SemesterSpring Semester, 2021
DepartmentInternational Master's Program in International Studies, First Year International Master's Program in International Studies, Second Year
Course NameChinese Communists' Study on Theories of International Relations
InstructorTENG CHUNG-CHIAN
Credit3.0
Course TypeElective
Prerequisite
Course Objective
Course Description
Course Schedule

Week One 二月二十四日



Course Introduction



 



Week Two  三月三日



China’s Grand Strategy (1) 



Avery Goldstein, “China’s Changing Strategic Landscape,” in Rising to the Challenge: China’s Grand Strategy and International Security.



Avery Goldstein, “Stimuli for a New Strategy,” in Rising to the Challenge: China’s Grand Strategy and International Security.



Shiping Hua, “The Chinese One World View and Foreign Policy,” in Dancing with the Dragon.



Kevin G. Cai, “The One Belt One Road and the Asian Infrastructure Investment Bank: Beijing’s New Strategy of Geoeconomics and Geopolitics,” Journal of Contemporary China, 27:114 (2018), 831-847



Yizheng Zou & Lee Jones, “China’s response to Threats to Its Overseas Economic Interests: Softening Non-Interference and Cultivating Hegemony,” Journal of Contemporary China, 29:121, 92-108. 



 



Week Three  三月十日



China’s Grand Strategy (2)



Feng Liu, “The recalibration of Chinese assertiveness: China’s responses to the Indo-Pacific challenge,’ International Affairs, 96:1 (2020)



Kei Koga, “Japan’s ‘Indo-Pacific’ question: countering China or shaping a new regional order? ’ International Affairs, 96:1 (2020)



Rajesh Rajagopalan, “India’s unviable Indo-Pacific strategy,” International Affairs, 96:1 (2020)



Brendan Taylor, “Is Australia’s Indo-Pacific strategy an illusion?” International Affairs, 96:1 (2020)



See Seng Tan, “Consigned to hedge: south-east Asia and America’s ‘free and open Indo-Pacific strategy,” International Affairs, 96:1 (2020)



 



Week Four 三月十七日



China’s Security Environment: Taiwan



Su Chi, “Conciliation in cross-strait relations,” & “Conclusion: six variables,” in Taiwan’s Relations with Mainland China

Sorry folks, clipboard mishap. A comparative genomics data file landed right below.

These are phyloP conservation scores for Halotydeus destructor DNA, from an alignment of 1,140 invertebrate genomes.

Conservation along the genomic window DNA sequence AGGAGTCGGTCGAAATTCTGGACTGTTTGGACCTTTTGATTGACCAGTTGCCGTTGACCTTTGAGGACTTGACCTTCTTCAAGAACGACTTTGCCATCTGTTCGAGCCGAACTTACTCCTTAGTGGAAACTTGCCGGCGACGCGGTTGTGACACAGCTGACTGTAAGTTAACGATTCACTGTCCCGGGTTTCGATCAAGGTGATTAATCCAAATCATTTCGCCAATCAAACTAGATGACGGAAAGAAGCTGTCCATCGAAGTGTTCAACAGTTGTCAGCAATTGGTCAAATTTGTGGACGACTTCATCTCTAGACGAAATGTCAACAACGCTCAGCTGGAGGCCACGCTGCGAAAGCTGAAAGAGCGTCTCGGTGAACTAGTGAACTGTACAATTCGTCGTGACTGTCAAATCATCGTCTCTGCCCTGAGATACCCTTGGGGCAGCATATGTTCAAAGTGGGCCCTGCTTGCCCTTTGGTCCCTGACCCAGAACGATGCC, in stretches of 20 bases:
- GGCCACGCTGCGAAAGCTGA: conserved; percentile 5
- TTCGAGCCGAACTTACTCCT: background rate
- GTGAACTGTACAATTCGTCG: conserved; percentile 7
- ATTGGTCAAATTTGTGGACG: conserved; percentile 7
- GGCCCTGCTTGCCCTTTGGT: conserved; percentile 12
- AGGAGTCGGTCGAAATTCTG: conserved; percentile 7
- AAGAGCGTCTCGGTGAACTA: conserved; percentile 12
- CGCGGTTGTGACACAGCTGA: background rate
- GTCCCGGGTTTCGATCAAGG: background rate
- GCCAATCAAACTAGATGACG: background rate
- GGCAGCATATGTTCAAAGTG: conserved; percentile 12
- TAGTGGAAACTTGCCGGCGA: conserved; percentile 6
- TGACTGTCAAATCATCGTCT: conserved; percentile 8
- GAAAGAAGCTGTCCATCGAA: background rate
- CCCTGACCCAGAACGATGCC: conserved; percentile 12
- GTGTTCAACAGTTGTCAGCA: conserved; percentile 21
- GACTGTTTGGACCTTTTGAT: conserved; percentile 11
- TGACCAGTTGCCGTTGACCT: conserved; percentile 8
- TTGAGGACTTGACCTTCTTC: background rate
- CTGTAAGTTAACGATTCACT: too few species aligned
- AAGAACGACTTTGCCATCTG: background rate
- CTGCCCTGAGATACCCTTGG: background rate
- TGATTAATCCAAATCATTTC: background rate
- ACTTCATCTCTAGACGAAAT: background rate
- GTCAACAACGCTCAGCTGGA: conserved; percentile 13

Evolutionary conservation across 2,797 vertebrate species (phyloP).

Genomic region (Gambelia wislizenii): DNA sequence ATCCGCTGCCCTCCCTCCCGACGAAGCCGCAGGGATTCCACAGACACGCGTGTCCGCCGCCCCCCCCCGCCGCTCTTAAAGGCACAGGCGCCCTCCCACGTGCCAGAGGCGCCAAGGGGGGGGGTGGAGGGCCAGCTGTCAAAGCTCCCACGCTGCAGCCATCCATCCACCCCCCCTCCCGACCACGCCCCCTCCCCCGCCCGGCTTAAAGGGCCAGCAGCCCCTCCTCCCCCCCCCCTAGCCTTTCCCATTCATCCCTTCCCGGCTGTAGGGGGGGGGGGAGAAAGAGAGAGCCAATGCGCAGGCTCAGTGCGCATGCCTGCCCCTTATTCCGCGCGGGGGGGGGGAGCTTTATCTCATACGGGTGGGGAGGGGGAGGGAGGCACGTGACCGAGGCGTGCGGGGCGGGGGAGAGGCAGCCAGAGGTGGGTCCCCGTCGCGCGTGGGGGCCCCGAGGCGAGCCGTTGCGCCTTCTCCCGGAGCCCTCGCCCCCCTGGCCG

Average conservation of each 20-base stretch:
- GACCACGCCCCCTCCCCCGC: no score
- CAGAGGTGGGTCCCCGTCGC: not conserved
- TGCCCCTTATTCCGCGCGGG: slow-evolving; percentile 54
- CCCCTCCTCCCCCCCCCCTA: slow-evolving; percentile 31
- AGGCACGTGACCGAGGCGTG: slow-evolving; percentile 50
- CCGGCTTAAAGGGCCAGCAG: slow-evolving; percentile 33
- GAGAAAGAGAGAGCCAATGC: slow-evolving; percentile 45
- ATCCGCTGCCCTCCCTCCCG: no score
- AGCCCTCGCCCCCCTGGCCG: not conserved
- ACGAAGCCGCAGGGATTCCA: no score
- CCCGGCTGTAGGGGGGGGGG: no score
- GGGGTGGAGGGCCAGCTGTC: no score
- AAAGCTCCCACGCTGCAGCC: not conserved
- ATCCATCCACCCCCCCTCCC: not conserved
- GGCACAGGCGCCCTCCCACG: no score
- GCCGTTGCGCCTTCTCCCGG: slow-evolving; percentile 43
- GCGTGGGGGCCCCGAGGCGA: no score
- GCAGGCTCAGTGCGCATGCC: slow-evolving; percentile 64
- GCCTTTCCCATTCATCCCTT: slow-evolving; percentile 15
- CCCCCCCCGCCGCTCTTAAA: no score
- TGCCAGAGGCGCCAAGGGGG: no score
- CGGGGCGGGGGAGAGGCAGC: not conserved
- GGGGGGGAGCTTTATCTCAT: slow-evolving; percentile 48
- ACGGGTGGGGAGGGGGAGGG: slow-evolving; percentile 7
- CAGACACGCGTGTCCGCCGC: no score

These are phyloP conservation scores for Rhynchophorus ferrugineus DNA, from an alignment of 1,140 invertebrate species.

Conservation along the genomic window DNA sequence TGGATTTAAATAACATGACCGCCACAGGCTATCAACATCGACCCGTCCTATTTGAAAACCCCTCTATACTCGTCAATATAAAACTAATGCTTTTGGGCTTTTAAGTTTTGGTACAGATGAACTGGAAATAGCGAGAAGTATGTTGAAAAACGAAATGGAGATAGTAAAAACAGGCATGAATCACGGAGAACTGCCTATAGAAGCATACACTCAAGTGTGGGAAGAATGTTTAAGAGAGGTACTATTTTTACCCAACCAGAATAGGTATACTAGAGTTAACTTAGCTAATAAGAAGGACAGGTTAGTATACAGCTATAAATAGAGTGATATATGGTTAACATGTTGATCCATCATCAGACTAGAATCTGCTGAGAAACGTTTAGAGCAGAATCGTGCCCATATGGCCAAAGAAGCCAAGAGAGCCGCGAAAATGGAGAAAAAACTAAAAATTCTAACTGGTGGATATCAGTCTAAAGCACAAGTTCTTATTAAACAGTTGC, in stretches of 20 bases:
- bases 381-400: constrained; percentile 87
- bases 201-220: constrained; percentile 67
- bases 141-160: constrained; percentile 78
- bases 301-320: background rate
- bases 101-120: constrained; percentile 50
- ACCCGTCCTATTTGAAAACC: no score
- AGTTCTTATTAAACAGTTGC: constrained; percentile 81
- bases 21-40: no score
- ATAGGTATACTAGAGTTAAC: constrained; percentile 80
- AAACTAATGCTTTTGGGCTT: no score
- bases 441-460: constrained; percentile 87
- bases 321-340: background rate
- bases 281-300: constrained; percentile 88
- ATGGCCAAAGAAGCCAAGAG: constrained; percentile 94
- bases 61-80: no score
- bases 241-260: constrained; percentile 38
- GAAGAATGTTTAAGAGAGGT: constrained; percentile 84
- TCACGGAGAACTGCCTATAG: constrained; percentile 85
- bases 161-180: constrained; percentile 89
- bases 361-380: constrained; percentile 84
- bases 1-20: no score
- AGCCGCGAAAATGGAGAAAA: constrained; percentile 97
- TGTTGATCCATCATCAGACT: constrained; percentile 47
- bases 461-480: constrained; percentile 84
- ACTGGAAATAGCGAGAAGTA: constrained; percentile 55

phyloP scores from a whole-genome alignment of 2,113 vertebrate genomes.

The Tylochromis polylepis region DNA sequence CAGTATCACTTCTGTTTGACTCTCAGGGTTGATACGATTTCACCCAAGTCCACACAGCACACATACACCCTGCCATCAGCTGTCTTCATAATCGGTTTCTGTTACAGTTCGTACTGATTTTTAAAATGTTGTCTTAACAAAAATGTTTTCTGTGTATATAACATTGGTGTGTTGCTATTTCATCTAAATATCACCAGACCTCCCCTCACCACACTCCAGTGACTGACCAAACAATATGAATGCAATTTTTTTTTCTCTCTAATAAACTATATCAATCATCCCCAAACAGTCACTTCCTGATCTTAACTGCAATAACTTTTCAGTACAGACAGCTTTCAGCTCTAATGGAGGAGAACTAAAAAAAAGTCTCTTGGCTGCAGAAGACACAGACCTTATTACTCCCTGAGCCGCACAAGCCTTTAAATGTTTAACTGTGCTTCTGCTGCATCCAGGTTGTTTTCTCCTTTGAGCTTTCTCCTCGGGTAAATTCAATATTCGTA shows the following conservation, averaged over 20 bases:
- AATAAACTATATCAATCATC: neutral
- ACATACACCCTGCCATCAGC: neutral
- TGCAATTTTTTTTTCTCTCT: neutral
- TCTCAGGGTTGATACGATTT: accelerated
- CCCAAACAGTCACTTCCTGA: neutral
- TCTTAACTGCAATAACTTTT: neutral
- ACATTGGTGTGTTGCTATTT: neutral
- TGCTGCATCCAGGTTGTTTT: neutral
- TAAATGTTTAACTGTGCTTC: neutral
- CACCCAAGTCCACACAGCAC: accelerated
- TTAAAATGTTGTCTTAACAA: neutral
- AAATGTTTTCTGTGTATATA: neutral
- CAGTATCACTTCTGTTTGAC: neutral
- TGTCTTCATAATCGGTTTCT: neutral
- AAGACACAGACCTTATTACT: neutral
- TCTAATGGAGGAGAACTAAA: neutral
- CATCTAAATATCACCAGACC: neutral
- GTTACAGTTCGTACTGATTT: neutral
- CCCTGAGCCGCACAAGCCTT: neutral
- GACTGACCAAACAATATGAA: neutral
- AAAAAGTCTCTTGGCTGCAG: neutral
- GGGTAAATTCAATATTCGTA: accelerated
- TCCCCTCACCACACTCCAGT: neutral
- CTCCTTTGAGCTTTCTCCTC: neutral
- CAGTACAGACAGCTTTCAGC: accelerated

Shelley Rigger, “An Opportunity Full of Threats: Cross-Strait Economic Interaction,” in Why Taiwan Matters



Scott W. Harold, Lyle J. Morris, Logan Ma, Countering China’s Efforts to Isolate Taiwan Diplomatically in Latin America and the Caribbean: the Role of Development Assistance and Disaster Relief. Santa Monica, CA: Rand Corporation, 2019.



 



Week Five  三月二十四日



Nationalism & China’s Foreign Relations (1)   



Suisheng Zhao, “Chinese Nationalism and Pragmatic Foreign Policy Behavior,” in Chinese Foreign Policy: Pragmatism and Strategic Behavior, edited by Suisheng Zhao.



Peter H. Gries, “Nationalism and Chinese Foreign Policy, ‘ in China Rising.



 



Week Six 三月三十一日



Nationalism & China’s Foreign Relations (2)



Alastair Iain Johnston, “Is Chinese Nationalism Rising? Evidence from Beijing” International Security, Vol.41 No.3 (Winter, 2016/2017): 7-43.



Duan Xiaolin, “Unanswered Questions: Why We may be Wrong about Chinese Nationalism and its Foreign Policy Implications, Journal of Contemporary China, 26:108(2017), 886-900.



 



Week Seven  四月七日



China’s Material Power 



Shirk, Susan L., “China’s Economic Miracle,” in China: Fragile Superpower.



Friedrich Wu & Koh De Wei. “From Financial Assets to Financial statecraft: the case of China and emerging economies of Africa and Latin America,” Journal of Contemporary China, Vol. 23, No. 89, March 2014, pp. 781-803.



Thomas P. Narins, “The lure of Chinese state capitalism in Latin America and the Caribbean,” Territory, Politics, Governance, (January 2020). DOI: 10.1080/21622671.2020.1719192. .  



 



 



Week Eight  四月十四日



China’s Soft Power 



Pu, Xiaoyu, “China on the World Stage: Multiple Audiences, Competing Expectations,” in Rebranding China